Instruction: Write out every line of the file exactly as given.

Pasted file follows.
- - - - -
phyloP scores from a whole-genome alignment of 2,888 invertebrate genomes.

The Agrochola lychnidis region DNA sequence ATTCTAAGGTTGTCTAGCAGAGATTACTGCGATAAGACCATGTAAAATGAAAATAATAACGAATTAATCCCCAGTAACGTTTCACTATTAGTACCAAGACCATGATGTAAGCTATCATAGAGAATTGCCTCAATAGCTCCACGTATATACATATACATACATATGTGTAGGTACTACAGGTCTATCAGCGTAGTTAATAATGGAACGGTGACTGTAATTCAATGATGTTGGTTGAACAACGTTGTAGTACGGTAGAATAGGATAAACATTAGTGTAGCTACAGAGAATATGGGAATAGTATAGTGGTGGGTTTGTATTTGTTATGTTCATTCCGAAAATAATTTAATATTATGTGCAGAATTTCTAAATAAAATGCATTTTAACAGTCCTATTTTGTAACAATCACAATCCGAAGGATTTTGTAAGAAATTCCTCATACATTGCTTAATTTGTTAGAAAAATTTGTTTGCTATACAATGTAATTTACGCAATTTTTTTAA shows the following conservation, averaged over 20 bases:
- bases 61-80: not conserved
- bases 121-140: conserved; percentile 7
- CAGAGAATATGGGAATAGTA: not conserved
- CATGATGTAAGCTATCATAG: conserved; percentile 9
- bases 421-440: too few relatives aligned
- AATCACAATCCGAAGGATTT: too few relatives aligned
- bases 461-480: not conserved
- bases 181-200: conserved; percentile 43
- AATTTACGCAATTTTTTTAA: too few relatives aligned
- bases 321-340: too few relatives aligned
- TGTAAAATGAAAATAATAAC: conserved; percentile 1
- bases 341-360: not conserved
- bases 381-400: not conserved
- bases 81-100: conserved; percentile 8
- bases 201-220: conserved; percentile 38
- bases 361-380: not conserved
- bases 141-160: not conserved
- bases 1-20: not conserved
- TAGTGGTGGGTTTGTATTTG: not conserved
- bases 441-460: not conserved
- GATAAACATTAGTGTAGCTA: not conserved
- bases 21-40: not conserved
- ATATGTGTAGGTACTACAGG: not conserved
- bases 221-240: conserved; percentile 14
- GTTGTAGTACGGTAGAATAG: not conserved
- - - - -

phyloP scores from a whole-genome alignment of 2,888 invertebrate genomes.

The Agrochola lychnidis region DNA sequence ATTCTAAGGTTGTCTAGCAGAGATTACTGCGATAAGACCATGTAAAATGAAAATAATAACGAATTAATCCCCAGTAACGTTTCACTATTAGTACCAAGACCATGATGTAAGCTATCATAGAGAATTGCCTCAATAGCTCCACGTATATACATATACATACATATGTGTAGGTACTACAGGTCTATCAGCGTAGTTAATAATGGAACGGTGACTGTAATTCAATGATGTTGGTTGAACAACGTTGTAGTACGGTAGAATAGGATAAACATTAGTGTAGCTACAGAGAATATGGGAATAGTATAGTGGTGGGTTTGTATTTGTTATGTTCATTCCGAAAATAATTTAATATTATGTGCAGAATTTCTAAATAAAATGCATTTTAACAGTCCTATTTTGTAACAATCACAATCCGAAGGATTTTGTAAGAAATTCCTCATACATTGCTTAATTTGTTAGAAAAATTTGTTTGCTATACAATGTAATTTACGCAATTTTTTTAA shows the following conservation, averaged over 20 bases:
- bases 61-80: not conserved
- bases 121-140: conserved; percentile 7
- CAGAGAATATGGGAATAGTA: not conserved
- CATGATGTAAGCTATCATAG: conserved; percentile 9
- bases 421-440: too few relatives aligned
- AATCACAATCCGAAGGATTT: too few relatives aligned
- bases 461-480: not conserved
- bases 181-200: conserved; percentile 43
- AATTTACGCAATTTTTTTAA: too few relatives aligned
- bases 321-340: too few relatives aligned
- TGTAAAATGAAAATAATAAC: conserved; percentile 1
- bases 341-360: not conserved
- bases 381-400: not conserved
- bases 81-100: conserved; percentile 8
- bases 201-220: conserved; percentile 38
- bases 361-380: not conserved
- bases 141-160: not conserved
- bases 1-20: not conserved
- TAGTGGTGGGTTTGTATTTG: not conserved
- bases 441-460: not conserved
- GATAAACATTAGTGTAGCTA: not conserved
- bases 21-40: not conserved
- ATATGTGTAGGTACTACAGG: not conserved
- bases 221-240: conserved; percentile 14
- GTTGTAGTACGGTAGAATAG: not conserved